The biannual Sanlam Portrait Awards Top 40 showcases some of the best two-dimensional portraiture in the country. It’s also an interesting look at how South Africans see themselves, writes Grethe Kemp.

They stare at us through the canvas, their head-on gazes at once daring and startling.

Some of them are conventionally beautiful portraits of striking women, such as Themba Mkhangeli’s Serenity, while others, like Kate Arthur’s Genna and Felix, show bodies we don’t always see in portrait work – a queer couple, partially dressed.

Themba Mkhangeli’s Serenity

“I want my work to represent bodies in a beautiful way, but often these bodies have been rejected by society or there might be prejudice against them,” Arthur recently told The Herald.

In fact, Arthur never expected that this work would even be accepted into the Sanlam Portrait Awards, let alone win.

“I never thought Genna and Felix would win because the second portrait was less confrontational. Initially, I didn’t even think [the winning piece] would be accepted and even now, I still don’t know what the broader aspect of winning this competition means to me and my work going forward,” she said.

Arthur, who won the R100 000 prize, says most of the people she paints identify as queer in one form or another, but that “queer doesn’t necessarily mean gender, but includes sexuality and politics.” Her second entry, Kwena, also made it into the top 40.

Kate Arthur's Genna and Felix

Kate Arthur’s Kwena

Hosted by the Kwazulu-Natal Society of Arts, the competition received almost 1 400 entries – almost double that of the 2015 awards.

The winner was chosen by an independent panel of judges, which included the UK’s Peter Monkman, a winner of the prestigious BP Portrait Award presented at the National Portrait Gallery in London. He was assisted by Nkule Mabaso, curator of the Michaelis Galleries at the University of Cape Town and Pretoria-based artist and lecturer Carl Jeppe.

Other entries include Lwando Lunika’s Untitled, whose subject’s relaxed, headlong gaze is rendered almost photorealistic by the artist’s pencil. Leanne Oliver’s Theia captures the strength of her subject, with her challenging gaze framed by the black paint on her chest.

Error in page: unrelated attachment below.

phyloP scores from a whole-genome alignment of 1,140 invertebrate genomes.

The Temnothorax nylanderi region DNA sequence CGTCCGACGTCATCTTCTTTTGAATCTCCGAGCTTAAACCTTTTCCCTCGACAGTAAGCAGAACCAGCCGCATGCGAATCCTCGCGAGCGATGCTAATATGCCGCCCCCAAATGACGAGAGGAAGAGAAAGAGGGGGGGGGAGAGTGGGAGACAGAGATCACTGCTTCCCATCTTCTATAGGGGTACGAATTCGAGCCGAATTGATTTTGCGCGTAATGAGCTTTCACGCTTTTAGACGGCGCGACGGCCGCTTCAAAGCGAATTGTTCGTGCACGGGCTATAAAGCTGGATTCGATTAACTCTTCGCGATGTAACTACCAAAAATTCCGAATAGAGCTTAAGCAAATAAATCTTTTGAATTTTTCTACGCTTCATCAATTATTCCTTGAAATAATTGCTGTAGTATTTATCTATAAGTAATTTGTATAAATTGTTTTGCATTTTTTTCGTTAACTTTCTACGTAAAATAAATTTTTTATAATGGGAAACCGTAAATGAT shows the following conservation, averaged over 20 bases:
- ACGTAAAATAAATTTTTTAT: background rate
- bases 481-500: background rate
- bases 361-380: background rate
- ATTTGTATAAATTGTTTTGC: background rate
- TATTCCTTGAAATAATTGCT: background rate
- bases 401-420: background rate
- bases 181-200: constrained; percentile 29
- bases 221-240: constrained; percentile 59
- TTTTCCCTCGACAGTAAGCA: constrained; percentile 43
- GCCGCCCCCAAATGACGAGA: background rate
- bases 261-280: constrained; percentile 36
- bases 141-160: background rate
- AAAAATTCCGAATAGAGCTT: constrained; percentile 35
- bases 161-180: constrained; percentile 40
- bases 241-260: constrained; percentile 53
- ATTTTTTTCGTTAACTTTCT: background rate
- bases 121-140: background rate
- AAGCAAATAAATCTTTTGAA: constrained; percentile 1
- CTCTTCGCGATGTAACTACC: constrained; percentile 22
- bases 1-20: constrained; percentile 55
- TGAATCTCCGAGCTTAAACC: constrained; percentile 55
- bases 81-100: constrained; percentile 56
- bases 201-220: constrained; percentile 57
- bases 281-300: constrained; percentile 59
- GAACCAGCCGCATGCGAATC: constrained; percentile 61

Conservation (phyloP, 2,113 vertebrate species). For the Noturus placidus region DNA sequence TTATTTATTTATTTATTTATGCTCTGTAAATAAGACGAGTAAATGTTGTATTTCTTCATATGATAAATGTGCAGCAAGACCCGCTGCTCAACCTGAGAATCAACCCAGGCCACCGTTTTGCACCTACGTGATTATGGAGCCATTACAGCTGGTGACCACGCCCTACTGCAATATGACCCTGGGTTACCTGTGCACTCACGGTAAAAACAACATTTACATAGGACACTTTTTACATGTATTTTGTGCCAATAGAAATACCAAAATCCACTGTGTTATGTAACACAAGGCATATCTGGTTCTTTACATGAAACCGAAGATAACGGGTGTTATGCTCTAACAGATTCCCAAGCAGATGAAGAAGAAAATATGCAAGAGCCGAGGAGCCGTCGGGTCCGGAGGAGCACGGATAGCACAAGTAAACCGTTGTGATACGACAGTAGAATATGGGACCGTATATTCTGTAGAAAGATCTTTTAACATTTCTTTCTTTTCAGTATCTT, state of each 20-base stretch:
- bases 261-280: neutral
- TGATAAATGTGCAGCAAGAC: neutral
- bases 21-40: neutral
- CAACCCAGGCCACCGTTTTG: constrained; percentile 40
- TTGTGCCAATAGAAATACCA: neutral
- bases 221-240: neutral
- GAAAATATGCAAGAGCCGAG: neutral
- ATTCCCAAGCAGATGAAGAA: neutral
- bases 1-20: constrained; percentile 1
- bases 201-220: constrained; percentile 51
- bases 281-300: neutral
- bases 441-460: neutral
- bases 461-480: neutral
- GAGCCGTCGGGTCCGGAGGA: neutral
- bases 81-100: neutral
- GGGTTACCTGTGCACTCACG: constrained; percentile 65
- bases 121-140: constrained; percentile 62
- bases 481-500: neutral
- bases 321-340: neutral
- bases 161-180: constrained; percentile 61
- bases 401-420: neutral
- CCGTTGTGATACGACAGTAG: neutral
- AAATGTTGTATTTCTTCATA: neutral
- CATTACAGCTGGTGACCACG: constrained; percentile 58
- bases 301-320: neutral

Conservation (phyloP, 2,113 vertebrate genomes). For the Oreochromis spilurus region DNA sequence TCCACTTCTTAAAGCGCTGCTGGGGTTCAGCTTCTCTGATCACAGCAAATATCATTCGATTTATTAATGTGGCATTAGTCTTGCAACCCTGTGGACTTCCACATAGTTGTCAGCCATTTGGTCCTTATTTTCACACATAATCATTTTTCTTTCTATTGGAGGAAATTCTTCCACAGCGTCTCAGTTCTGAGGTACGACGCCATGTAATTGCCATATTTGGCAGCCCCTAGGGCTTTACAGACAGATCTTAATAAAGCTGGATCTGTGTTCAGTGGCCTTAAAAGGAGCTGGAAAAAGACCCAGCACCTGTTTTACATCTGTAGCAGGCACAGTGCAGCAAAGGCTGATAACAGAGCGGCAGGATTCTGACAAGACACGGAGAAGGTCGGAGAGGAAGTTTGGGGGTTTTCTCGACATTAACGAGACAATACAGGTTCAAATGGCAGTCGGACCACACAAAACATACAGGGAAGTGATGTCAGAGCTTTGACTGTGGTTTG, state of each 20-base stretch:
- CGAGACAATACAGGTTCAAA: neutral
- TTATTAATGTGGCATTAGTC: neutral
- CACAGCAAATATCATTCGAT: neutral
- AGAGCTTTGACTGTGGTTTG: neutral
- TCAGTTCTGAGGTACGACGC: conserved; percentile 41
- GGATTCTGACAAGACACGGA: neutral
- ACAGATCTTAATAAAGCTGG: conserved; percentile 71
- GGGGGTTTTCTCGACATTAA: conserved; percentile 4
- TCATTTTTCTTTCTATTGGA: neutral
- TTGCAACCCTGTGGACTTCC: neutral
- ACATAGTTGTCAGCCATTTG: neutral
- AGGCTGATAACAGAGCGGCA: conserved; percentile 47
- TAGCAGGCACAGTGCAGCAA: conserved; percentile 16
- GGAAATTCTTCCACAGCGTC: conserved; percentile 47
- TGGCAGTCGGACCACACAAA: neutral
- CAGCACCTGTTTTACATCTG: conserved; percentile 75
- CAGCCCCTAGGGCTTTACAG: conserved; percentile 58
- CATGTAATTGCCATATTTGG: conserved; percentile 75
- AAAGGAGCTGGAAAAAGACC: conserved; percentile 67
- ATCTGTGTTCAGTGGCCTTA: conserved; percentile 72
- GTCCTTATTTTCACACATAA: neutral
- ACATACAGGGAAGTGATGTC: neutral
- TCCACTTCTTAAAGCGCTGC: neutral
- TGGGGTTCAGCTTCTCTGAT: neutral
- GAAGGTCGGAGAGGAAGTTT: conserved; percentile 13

Lwando Lunika’s Untitled

Leanne Oliver’s Theia

Ilandi Barkhuizen’s self-portrait Foute van My Voorvaders – Mistakes of my Forefathers – is uncomfortable and challenging to look at. The spike at the subject’s throat is a metaphor for our nation’s past and present.

Ilandi Barkhuizen’s self-portrait Foute van My Voorvaders

Percy Maimela’s Listen to the Fellow evokes redemption, with the subject doused in a white liquid.

Percy Maimela’s Listen to the Fellow

Jacques Andre du Toit’s The Fledge evokes Gustav Klimt with its high-colour depiction of sex, this time an interacial couple. Cindy Lewis-Williams adds a touch of humour with Judge Me Not, showing a bearded biker propped naked on his bike.

Jacques Andre du Toit’s The Fledge

Cindy Lewis-Williams's Judge Me Not

Questions of who gets to paint who arise. Many white artists presented portraits of black subjects, while the vice versa isn’t true. What does this say about the white gaze – which tends to perpetually face outward instead of being self-reflexive?

We only picked up three black artists in the top 40, and one looks forward to seeing more black entries.

Portraiture as a vocation in Britain saw royalty select an artist who would put them in the most flattering light. Under the painter’s brush, jowelly kings and sour-faced queens were rendered regal and dignified – making their paintings propaganda to the nation.

Not so any more, modern portraiture is focused on finding the truth in the subject matter.

What’s clear, at least in this particular series, is that South African portraiture is more confrontational than it’s ever been. The demure woman painted in light watercolour is gone, and is replaced by bold pieces that show people as they are – flaws and all. Instead of the face, the body is now where the focus lays.

The fresh, challenging work that makes up this prize is an encouraging representation of a brave wave of portrait artists showing themselves, and others, in South Africa.

.The exhibition is on at the the Kwazulu Natal Society of Arts until April 29. It will then go on tour through Port Elizabeth, Bloemfontein, Knysna and George